Friday, May 4, 2012

Drug Shortage Worries Physicians, Federal Officials

Dr. Patt
Austin oncologist Debra Patt, MD, MPH, recalls one of the scariest moments in her career. In December 2010, she discovered an Austin hospital had run out of the cytarabine she needed for a patient with acute myelogenous leukemia, a fast-progressing cancer that typically takes a patient's life within three months if he or she is not treated quickly and properly.

“I was really concerned because this particular drug has no alternative,” said Dr. Patt, chair of the Texas Medical Association’s Committee on Cancer.

Dr. Patt practices at Texas Oncology, a group she said constantly examines drug inventory to help anticipate and head off shortages. The practice also can contact other Texas Oncology pharmacies and area hospitals to find needed drugs. Oncology is one of many specialties hard hit by a nationwide drug shortage that began in 2006. “Luckily, Texas Oncology was able to acquire cytarabine and give it to the hospital. That was a close call that would have compromised patient care. It made me and other doctors nervous,” she said.

Unfortunately, many drugs linger on the Food and Drug Administration’s (FDA’s) drug shortage list.

“When a shortage occurs, patients often receive older or less desirable drugs that may have worse side-effect profiles. It’s a real pity that this is a far too frequent part of patients’ experiences now,” said surgical oncologist R.Y. Declan Fleming, MD.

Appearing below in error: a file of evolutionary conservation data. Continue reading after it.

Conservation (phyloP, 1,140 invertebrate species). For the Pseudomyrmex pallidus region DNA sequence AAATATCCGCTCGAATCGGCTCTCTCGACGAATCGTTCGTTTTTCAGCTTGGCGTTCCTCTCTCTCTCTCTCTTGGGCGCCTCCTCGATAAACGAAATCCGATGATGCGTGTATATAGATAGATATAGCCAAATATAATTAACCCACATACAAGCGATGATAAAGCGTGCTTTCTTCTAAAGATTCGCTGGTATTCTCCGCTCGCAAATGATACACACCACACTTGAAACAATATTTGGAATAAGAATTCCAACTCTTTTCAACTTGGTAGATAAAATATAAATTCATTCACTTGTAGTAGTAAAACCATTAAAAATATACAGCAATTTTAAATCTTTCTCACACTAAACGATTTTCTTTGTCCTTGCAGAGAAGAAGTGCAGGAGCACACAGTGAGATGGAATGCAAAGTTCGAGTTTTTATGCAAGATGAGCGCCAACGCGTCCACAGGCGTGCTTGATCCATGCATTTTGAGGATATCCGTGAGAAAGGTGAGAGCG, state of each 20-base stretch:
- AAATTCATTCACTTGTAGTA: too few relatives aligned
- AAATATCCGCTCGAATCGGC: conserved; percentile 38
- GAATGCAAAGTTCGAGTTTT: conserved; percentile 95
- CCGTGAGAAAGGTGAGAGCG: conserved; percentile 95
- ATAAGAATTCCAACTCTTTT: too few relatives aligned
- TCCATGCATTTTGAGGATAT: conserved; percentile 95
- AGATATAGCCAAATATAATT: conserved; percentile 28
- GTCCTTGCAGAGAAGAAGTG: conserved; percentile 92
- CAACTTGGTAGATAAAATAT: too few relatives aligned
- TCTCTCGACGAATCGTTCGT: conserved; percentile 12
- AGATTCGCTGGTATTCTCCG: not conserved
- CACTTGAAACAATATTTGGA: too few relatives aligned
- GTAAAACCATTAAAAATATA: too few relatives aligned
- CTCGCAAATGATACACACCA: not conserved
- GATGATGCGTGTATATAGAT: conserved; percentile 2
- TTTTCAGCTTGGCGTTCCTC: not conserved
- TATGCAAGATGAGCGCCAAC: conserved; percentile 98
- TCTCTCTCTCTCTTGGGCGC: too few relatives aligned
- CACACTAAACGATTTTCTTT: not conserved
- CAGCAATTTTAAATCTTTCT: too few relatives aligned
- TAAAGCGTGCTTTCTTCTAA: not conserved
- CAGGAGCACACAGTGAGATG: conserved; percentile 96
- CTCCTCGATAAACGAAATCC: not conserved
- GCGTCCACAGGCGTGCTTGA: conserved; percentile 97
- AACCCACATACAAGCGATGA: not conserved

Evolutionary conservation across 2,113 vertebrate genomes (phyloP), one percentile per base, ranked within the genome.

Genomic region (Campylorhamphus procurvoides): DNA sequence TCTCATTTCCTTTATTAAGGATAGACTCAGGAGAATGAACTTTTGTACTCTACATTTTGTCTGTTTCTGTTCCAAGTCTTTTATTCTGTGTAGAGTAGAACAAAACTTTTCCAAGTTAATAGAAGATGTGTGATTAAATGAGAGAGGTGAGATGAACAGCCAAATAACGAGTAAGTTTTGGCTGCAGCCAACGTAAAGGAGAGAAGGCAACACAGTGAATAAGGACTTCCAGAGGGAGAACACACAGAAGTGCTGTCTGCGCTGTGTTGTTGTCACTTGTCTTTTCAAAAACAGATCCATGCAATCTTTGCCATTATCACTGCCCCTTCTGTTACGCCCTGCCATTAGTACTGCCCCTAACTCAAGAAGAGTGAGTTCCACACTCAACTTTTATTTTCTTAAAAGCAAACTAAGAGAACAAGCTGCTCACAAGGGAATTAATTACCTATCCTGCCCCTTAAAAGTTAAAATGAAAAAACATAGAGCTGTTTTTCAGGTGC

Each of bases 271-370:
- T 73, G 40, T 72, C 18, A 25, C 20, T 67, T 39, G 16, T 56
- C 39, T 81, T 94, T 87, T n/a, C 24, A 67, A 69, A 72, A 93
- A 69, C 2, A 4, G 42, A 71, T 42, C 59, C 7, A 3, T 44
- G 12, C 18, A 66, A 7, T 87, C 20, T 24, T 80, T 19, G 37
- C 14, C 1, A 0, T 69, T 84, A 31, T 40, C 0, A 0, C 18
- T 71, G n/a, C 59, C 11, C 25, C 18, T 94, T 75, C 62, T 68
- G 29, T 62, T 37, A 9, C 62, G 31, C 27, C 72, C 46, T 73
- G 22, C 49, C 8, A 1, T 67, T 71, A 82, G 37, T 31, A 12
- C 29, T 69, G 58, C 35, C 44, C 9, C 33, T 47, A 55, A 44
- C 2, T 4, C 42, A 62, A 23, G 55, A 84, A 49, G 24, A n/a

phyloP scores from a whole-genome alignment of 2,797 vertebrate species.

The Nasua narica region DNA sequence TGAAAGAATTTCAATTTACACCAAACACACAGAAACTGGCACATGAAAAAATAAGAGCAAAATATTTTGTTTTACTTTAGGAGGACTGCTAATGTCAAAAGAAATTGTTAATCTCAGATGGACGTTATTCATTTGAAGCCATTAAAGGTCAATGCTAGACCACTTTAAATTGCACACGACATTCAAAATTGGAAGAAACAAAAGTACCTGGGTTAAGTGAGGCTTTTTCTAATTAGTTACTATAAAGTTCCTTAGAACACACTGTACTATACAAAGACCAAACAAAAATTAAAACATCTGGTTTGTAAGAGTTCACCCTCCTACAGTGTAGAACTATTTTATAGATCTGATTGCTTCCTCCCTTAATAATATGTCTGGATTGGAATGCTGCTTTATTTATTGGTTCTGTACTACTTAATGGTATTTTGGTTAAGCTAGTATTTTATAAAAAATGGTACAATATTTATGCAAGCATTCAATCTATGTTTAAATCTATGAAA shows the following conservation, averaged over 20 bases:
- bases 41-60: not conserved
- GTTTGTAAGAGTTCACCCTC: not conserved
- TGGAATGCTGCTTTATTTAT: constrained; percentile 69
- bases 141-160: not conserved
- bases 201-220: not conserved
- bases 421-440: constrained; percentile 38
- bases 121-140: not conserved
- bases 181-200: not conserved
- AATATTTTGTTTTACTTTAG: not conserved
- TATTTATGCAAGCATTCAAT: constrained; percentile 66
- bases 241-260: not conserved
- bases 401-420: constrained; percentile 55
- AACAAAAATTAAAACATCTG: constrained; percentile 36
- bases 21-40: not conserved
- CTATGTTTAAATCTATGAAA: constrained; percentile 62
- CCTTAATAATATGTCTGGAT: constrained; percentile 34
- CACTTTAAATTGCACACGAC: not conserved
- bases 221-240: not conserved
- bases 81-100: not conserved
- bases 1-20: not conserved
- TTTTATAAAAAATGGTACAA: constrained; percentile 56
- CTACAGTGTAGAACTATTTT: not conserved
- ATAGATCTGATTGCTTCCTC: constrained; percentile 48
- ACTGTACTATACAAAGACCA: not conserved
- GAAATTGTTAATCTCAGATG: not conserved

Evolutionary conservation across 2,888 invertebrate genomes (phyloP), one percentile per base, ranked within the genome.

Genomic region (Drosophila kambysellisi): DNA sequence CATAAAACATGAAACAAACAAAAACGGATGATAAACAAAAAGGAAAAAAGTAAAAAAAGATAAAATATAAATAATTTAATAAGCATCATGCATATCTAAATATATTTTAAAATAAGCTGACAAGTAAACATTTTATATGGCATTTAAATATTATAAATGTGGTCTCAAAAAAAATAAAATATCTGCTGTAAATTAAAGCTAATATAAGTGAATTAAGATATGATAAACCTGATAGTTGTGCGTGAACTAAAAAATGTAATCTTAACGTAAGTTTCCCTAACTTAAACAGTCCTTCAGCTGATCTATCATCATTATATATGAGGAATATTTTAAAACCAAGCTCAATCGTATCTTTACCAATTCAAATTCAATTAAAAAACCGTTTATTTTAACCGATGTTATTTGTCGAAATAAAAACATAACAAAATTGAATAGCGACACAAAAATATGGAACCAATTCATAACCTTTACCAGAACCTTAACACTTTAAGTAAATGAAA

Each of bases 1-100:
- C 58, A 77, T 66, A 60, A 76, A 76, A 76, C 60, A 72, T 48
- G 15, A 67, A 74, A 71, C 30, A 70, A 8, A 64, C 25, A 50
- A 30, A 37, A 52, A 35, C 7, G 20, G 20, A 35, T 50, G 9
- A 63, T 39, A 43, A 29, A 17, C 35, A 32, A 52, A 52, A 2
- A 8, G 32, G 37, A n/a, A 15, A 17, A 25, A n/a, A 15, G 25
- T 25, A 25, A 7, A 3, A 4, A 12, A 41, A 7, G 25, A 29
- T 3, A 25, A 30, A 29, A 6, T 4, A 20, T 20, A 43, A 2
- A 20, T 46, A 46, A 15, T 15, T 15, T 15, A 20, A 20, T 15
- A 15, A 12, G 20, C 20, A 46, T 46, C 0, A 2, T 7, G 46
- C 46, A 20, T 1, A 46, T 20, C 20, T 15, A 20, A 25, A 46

Dr. Speer
TMA President-Elect Michael Speer, MD, a faculty member in the Neonatology Section of Baylor College of Medicine, said drug shortages are frustrating because “the best medication for the patient’s condition is no longer available.” He added that physicians have no choice but to make drug substitutions that may not be in the patient’s best interest.

Dr. Patt said a shortage of Doxil, used to treat ovarian cancer, forces her to use an alternative drug. She noted, however, that not all alternative drugs are as effective as the preferred drug, and some can pose different side effects for patients.

Doxil has been missing from the U.S. marketplace for more than a year because the company that makes the drug for Johnson & Johnson had to shut down production due to quality concerns. FDA acted earlier this year to replace Doxil, temporarily allowing importation of the drug Lipodox from India. The agency also approved a new supplier for a preservative-free version of methotrexate, a drug for children with acute lymphoblastic leukemia, for lymphomas, and for osteosarcoma.

Dr. Patt applauds the FDA’s actions to bring effective, lifesaving drugs onto the market. “Allowing similar drugs into the market will benefit many patients. These are tools we need to effectively treat them,” she said, adding that she hopes the federal government will take more measures to reduce the impact of the nationwide drug shortage.

Read more from Texas Medicine magazine

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